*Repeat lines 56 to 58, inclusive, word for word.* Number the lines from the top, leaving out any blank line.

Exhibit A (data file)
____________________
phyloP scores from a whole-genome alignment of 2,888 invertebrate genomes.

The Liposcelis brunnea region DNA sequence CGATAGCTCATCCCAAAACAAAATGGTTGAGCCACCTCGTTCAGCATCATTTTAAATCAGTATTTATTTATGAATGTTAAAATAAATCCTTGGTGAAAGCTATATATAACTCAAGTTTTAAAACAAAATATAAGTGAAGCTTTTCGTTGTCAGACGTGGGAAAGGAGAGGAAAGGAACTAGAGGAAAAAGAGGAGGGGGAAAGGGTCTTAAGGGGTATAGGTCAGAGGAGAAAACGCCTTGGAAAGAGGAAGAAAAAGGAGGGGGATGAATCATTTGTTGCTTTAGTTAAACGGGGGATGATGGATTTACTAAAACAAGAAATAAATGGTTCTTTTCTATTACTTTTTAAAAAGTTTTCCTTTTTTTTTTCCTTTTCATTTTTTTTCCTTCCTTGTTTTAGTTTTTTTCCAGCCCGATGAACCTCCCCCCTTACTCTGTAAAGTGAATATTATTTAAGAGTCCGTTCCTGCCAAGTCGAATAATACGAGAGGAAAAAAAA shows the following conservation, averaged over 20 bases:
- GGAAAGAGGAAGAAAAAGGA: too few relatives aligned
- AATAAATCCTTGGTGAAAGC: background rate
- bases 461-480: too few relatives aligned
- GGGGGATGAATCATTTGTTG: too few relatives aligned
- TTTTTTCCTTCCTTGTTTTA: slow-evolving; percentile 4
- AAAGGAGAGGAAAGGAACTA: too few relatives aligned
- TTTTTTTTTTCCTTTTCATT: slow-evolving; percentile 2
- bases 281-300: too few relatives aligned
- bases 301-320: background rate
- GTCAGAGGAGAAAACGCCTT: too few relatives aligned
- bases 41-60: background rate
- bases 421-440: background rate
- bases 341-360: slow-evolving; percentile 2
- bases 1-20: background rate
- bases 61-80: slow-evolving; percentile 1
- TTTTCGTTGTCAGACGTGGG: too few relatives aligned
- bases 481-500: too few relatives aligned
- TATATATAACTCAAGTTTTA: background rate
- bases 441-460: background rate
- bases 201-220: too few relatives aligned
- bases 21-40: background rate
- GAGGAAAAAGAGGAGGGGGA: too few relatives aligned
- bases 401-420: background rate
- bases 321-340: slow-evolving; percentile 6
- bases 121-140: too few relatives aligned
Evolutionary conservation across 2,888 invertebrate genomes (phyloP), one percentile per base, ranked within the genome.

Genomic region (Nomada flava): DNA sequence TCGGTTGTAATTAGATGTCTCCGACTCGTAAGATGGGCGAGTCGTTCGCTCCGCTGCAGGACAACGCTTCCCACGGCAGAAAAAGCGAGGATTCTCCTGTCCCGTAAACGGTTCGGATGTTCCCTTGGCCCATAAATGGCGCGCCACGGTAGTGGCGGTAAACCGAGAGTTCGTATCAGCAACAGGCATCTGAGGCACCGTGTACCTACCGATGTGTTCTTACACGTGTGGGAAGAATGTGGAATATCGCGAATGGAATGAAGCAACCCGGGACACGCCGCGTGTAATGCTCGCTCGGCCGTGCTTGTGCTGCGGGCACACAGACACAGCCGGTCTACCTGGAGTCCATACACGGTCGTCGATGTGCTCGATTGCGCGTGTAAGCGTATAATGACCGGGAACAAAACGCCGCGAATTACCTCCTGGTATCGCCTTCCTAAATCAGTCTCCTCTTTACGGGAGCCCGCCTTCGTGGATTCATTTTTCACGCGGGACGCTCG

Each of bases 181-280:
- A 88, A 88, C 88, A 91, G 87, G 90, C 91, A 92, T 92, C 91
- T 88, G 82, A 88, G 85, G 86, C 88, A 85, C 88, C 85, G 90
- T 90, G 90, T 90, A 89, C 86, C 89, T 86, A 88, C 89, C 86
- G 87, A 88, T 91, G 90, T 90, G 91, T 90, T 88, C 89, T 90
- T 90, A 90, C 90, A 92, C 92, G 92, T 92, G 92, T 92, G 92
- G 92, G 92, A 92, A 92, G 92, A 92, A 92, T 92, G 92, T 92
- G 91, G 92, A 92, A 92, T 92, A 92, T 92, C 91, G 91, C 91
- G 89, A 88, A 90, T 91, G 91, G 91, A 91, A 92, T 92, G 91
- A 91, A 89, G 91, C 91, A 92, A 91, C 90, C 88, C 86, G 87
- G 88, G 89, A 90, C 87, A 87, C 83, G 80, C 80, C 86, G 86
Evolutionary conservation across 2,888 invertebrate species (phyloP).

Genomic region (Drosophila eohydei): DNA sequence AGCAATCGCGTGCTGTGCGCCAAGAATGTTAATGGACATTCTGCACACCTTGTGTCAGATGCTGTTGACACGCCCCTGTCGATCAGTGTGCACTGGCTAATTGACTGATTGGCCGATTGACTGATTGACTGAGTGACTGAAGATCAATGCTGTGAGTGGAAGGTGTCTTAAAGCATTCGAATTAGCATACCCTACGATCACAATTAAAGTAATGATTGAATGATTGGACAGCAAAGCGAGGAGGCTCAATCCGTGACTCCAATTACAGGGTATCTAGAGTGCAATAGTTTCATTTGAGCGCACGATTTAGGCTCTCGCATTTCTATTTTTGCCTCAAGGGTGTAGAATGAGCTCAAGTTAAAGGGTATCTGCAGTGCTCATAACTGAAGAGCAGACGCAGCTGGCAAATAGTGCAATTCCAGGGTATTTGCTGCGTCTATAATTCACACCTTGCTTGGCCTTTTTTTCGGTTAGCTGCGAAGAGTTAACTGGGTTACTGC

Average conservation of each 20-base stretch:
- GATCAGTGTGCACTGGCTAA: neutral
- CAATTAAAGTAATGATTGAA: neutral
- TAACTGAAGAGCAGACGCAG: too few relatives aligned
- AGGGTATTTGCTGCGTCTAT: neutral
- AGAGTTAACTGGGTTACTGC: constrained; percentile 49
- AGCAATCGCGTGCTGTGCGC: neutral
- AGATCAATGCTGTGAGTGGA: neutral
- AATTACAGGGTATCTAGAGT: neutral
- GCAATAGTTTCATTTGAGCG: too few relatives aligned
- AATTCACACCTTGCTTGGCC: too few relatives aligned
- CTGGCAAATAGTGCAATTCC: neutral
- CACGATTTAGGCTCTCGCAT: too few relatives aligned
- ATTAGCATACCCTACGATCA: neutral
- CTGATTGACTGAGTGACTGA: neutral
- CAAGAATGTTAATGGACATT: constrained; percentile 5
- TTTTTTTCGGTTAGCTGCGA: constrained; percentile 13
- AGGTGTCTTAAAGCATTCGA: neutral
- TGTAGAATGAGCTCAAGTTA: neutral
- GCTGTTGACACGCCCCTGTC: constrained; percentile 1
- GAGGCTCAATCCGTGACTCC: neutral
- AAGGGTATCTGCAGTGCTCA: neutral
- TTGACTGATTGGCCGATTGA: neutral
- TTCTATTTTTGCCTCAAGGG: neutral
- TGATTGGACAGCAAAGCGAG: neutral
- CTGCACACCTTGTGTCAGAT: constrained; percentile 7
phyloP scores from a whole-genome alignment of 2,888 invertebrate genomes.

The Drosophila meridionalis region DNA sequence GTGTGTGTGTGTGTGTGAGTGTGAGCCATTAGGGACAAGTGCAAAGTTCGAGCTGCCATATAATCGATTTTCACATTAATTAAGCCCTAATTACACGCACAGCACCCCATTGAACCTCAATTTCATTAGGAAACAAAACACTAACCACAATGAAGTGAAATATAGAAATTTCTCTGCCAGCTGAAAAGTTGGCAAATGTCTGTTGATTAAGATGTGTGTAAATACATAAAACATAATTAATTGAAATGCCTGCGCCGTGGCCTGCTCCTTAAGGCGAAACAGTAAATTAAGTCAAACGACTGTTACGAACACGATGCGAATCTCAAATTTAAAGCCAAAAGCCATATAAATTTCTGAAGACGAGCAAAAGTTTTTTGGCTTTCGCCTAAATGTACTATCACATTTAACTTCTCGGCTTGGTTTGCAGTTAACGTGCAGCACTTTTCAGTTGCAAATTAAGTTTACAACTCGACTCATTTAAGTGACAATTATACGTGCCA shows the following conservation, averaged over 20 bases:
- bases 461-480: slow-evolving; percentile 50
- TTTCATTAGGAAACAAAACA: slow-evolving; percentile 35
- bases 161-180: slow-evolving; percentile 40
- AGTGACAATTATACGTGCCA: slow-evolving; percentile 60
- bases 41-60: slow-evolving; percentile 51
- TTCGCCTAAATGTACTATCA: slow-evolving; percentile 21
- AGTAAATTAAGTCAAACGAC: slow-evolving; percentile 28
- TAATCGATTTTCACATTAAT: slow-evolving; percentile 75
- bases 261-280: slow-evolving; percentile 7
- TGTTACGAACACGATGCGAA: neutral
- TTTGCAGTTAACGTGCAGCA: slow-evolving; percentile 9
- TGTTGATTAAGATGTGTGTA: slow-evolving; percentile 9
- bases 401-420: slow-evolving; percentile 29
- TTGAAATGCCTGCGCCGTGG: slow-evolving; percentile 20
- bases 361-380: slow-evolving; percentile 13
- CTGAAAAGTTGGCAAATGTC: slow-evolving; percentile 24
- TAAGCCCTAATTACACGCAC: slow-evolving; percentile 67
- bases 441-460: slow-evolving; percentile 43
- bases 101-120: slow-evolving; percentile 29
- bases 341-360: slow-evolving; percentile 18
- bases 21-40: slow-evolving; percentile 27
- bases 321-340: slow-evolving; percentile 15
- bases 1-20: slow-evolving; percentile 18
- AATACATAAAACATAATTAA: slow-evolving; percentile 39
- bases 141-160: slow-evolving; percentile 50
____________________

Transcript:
- ATTAGCATACCCTACGATCA: neutral
- CTGATTGACTGAGTGACTGA: neutral
- CAAGAATGTTAATGGACATT: constrained; percentile 5